A 32-foot fog bell tower was added to the station in 1882, and the next year, after over two decades of requests, the Lighthouse Board reported that Secretary of War Robert Lincoln had given permission for “a small wooden structure suitable for a keeper’s dwelling” to be built near the tower. This house was completed in January of 1885, and was later upgraded with the addition of a brick water cistern and a new picket fence. In the ensuing years before the turn of the century, little of note occurred at the station except that a number of boathouses and sheds were constructed along the wharf. These proved troublesome to the light’s visibility atop its sixteen-foot tower. In 1900 the Board remarked that “the tower should be built about 6 or 8 feet higher than the present one, that the light may show above a structure which has recently been erected at the military post...” The Board also complained of deficiencies in the size of the lantern and its ventilation, and requested $1600 for a third tower.
This amount was never granted, and in 1901 the Board decided to modify the fog bell tower to accommodate a light. It reported that “four new caps were put on the sills of the fog bell tower...and a platform was built on them to support a lens lantern.” The old tower was soon demolished, and although the fog structure was intended as a temporary measure, it is still home to the Fort Washington light signal today.
The fort’s strategic significance had come to an end after the Civil War, and it was abandoned in 1872. However, when war with England again seemed a possibility, a trio of Rodman smooth-bore guns, supported by ninety soldiers of the 4th Artillery Battery, were placed in position overlooking the river in 1896. The men also had at their disposal an electrically controlled minefield. The fort later served as home to the 3rd Battalion 12th Infantry following World War I.
In 1939 the fortress grounds were slated to be used as the terminal point for a proposed bridge across the Potomac, but World War II interrupted the plans, and the fort eventually fell under the purview of the National Park Service. While the fort was changing hands, the lighthouse remained an active aid to navigation controlled by the Coast Guard. In 1948 the station consisted of the fog bell tower with a light, a seven-room keeper’s house, a wooden dock and a boathouse. The station’s sole keeper was tasked with maintaining twenty-one other lights and five lighted buoys up and down the Potomac River. This was a 40-mile round trip, and certainly a tall order, despite automation.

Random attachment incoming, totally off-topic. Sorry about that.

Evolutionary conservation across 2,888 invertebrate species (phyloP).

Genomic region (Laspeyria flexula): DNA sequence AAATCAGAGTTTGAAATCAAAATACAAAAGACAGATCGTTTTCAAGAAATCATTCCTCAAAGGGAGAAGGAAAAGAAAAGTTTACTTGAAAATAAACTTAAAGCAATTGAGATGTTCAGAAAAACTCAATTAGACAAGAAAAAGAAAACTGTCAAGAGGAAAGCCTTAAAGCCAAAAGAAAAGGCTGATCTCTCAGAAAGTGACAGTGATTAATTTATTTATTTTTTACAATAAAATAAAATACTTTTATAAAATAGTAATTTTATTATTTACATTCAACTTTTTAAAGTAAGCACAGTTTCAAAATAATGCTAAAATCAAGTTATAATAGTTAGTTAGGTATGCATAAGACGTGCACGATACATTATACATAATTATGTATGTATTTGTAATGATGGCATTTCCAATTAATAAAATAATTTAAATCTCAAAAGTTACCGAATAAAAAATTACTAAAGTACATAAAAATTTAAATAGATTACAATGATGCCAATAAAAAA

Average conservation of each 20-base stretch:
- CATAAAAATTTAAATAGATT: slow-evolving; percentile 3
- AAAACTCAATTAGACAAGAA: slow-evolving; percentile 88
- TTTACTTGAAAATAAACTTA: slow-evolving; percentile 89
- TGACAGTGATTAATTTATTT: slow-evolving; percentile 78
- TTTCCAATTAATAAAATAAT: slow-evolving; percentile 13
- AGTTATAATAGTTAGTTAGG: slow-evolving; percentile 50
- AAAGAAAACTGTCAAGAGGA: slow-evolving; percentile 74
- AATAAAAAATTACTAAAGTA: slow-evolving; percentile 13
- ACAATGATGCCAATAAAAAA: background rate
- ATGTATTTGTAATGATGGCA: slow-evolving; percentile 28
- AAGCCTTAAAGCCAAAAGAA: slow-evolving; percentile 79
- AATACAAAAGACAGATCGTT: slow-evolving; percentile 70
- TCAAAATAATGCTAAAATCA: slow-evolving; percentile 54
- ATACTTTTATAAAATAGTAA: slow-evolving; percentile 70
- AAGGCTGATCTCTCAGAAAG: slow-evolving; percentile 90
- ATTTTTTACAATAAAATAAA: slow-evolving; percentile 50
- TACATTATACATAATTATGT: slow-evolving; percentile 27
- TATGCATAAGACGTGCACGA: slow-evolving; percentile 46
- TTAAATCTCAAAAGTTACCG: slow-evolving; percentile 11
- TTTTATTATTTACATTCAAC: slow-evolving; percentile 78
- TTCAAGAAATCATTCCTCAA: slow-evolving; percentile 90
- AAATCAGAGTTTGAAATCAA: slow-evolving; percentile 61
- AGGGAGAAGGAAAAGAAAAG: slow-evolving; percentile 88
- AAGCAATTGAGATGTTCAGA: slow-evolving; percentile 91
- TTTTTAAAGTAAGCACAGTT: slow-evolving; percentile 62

The wooden, dual light/fog bell tower is now all that remains of the station. While Fort Washington is a public museum-piece, the lighthouse itself is closed to public inspection. After 9/11/2001, the area immediately around the lighthouse was fenced off and became home to sophisticated military defense equipment. Signs on the fence carried at notice forbidding photography of the area, though several pictures taken during this time period can be found on the internet. The dark-colored equipment has now been removed from the area, and lighthouse visitors are free again to attempt to capture the humble lighthouse in a flattering light.
Located on the wharf in Fort Washington on the upper Potomac, across the
river from Mount Vernon. The lighthouse is owned by the National Park Service. Grounds open, tower closed.
The lighthouse is owned by the National Park Service. Grounds open, tower closed.
Pictures on this page copyright Kraig Anderson, used by permission.